Punitive damages, as the name suggests, are meant to punish a wrongdoer and act as a deterrent to bad behavior. Not every claimant can ask for punitive damages. In fact, the requirements needed to seek punitive damages are strict. Florida Statute Section 768.72 allows punitive damages only for extreme conduct, gross negligence and intentional misconduct and even then, only when “there is a reasonable showing by evidence in the record or proffered by the claimant which would provide a reasonable basis for recovery of such damages.”
Understanding when the court can award punitive damages is important for anyone who might be involved in a lawsuit. Here is a short overview to how punitive damages work in Florida and who might be eligible for them.
Categories of Damage in Florida Civil Cases
In Florida, there are three basic categories of damages that a plaintiff can receive in a lawsuit or settlement.
- Economic Damages – Economic damages are used to financially compensate a plaintiff for the direct losses the plaintiff suffered due to an accident/incident. These include past and future medical expenses, lost wages, property damage, and more.
- Non-Economic Damages – These damages compensate the plaintiff for losses like physical pain and suffering, emotional and psychological damage, loss of quality of life, and more.
- Punitive Damages – Unlike the first two types of damages, which are compensatory, punitive damages are put into place to punish the individual or entity responsible for the incident and thereby deter the bad behavior. They are available only in egregious circumstances.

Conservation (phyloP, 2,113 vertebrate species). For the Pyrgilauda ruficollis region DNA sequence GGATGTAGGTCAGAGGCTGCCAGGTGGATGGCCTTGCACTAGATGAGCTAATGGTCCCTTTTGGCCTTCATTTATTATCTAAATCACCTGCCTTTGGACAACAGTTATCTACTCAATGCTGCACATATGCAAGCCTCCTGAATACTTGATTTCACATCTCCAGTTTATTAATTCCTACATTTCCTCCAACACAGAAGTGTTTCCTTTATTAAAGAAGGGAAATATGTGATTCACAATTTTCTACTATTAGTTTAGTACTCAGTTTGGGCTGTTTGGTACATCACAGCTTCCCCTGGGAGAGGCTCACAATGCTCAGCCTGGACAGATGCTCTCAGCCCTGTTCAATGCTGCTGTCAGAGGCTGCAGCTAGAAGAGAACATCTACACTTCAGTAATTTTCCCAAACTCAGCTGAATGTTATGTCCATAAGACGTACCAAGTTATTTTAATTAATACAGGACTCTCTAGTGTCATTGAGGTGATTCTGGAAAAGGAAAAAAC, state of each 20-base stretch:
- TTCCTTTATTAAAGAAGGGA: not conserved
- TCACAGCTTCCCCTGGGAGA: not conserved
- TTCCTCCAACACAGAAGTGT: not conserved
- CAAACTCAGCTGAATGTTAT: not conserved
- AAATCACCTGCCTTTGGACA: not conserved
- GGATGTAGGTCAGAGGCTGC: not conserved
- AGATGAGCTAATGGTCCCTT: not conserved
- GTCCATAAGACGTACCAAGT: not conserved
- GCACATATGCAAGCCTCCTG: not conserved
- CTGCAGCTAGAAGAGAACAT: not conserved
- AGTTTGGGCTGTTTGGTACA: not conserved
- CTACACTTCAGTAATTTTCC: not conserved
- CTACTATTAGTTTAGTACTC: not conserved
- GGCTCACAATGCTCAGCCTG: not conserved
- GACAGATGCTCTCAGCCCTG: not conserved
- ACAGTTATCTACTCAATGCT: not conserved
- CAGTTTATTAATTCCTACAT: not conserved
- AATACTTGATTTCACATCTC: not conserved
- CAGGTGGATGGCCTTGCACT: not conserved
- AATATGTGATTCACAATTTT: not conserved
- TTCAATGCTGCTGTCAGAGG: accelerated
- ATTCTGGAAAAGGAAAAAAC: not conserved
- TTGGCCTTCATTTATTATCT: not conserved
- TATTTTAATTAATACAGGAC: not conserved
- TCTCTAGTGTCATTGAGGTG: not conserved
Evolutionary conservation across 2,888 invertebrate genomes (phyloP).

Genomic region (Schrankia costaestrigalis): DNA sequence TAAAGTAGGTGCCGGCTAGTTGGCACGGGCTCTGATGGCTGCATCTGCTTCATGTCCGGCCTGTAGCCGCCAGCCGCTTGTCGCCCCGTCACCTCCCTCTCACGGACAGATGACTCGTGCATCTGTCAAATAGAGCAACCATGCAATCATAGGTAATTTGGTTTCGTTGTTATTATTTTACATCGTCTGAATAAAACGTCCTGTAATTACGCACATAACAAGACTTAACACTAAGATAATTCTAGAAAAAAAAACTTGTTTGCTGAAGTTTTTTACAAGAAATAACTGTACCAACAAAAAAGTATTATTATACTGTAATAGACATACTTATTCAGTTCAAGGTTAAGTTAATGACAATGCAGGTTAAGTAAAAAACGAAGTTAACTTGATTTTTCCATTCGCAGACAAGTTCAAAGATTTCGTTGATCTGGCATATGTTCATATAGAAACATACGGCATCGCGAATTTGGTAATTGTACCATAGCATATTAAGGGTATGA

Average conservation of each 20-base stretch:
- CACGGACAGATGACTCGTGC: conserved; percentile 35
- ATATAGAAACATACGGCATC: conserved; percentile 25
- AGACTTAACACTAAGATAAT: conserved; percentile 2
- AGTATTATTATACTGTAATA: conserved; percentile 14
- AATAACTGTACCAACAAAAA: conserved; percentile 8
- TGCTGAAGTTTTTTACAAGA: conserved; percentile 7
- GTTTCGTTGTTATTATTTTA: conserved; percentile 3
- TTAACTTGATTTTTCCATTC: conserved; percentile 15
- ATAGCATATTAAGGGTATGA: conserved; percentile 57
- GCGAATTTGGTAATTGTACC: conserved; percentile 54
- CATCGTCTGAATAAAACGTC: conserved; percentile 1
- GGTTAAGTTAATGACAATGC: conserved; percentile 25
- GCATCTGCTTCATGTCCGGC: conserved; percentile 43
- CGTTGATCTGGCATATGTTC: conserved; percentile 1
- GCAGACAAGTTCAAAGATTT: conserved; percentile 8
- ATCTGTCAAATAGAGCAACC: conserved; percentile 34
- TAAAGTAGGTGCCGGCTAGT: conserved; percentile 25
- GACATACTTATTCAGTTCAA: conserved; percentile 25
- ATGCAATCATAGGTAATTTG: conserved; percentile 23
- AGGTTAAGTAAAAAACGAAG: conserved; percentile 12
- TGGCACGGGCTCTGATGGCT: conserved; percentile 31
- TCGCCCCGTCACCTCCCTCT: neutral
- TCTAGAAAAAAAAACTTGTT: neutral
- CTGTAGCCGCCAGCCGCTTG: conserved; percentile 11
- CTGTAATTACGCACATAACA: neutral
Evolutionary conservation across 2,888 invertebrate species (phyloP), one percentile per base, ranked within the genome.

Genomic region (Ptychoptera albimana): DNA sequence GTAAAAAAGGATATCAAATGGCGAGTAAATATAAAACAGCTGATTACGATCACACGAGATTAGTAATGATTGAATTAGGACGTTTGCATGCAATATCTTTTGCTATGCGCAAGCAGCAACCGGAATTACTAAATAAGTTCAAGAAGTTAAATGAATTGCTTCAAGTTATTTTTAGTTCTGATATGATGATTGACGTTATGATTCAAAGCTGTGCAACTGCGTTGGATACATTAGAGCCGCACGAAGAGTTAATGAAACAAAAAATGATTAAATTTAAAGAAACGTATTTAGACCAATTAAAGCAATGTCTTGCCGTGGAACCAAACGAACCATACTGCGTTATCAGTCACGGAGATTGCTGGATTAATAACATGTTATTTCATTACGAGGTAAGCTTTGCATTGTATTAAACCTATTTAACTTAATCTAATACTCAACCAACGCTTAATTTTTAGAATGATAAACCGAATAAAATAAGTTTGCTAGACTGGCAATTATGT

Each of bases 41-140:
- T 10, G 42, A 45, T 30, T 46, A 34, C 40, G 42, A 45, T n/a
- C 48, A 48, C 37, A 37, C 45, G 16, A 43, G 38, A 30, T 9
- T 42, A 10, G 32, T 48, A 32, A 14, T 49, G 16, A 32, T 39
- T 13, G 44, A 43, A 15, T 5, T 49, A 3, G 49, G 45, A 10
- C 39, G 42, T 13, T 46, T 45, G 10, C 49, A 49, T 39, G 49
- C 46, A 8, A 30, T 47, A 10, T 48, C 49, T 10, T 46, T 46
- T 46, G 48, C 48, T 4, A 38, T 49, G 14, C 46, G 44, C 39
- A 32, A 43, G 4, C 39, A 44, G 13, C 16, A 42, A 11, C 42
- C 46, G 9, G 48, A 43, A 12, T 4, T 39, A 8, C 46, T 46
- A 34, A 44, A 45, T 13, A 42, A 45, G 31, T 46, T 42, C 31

Intentional Misconduct v. Gross Negligence
Under the Florida punitive damages statute, there are two situations where punitive damages are appropriate. These are when the defendant’s actions are grossly negligent, or the defendant commits intentional misconduct. Both are expressly defined by Florida law:
- Gross negligence exists when the defendant’s conduct was so reckless or wanting in care that it constituted a conscious disregard or indifference to the life, safety, or rights of persons exposed to such conduct (Florida Statutes 768.72 (2)(b)); and
- Intentional misconduct exists when the defendant had actual knowledge of the wrongfulness of the conduct and the high probability that injury or damage to the claimant would result and, despite that knowledge, intentionally pursued that course of conduct, resulting in injury or damage (Florida Statutes 768.72 (2)(a)).
Asking for Punitive Damages
Personal injury attorneys must ask for punitive damages in a specific way and it must be during a hearing before the judge. This will determine if there is sufficient evidence to allow the claimant to present a claim for punitive damages to the jury. You can’t just ask for punitive damages at the end of a trial nor can the jury simply tack these on to damages awarded in a verdict. If the legal process is not followed, a jury cannot even consider awarding punitive damages.
At Weinstein & Cohen, we have more than 50 years of combined experience fighting for accident victim’s rights. Our experienced Miami and Naples accident attorneys at Weinstein & Cohen will put your priorities first. If you or someone you care about has been injured or involved in an accident across South Florida or Southwest Florida, contact the Miami and Naples personal injury lawyers at Weinstein & Cohen at 305-374-1011 or 239-793-3331, or visit fairnessforall.com for a free legal consultation to learn more about your options.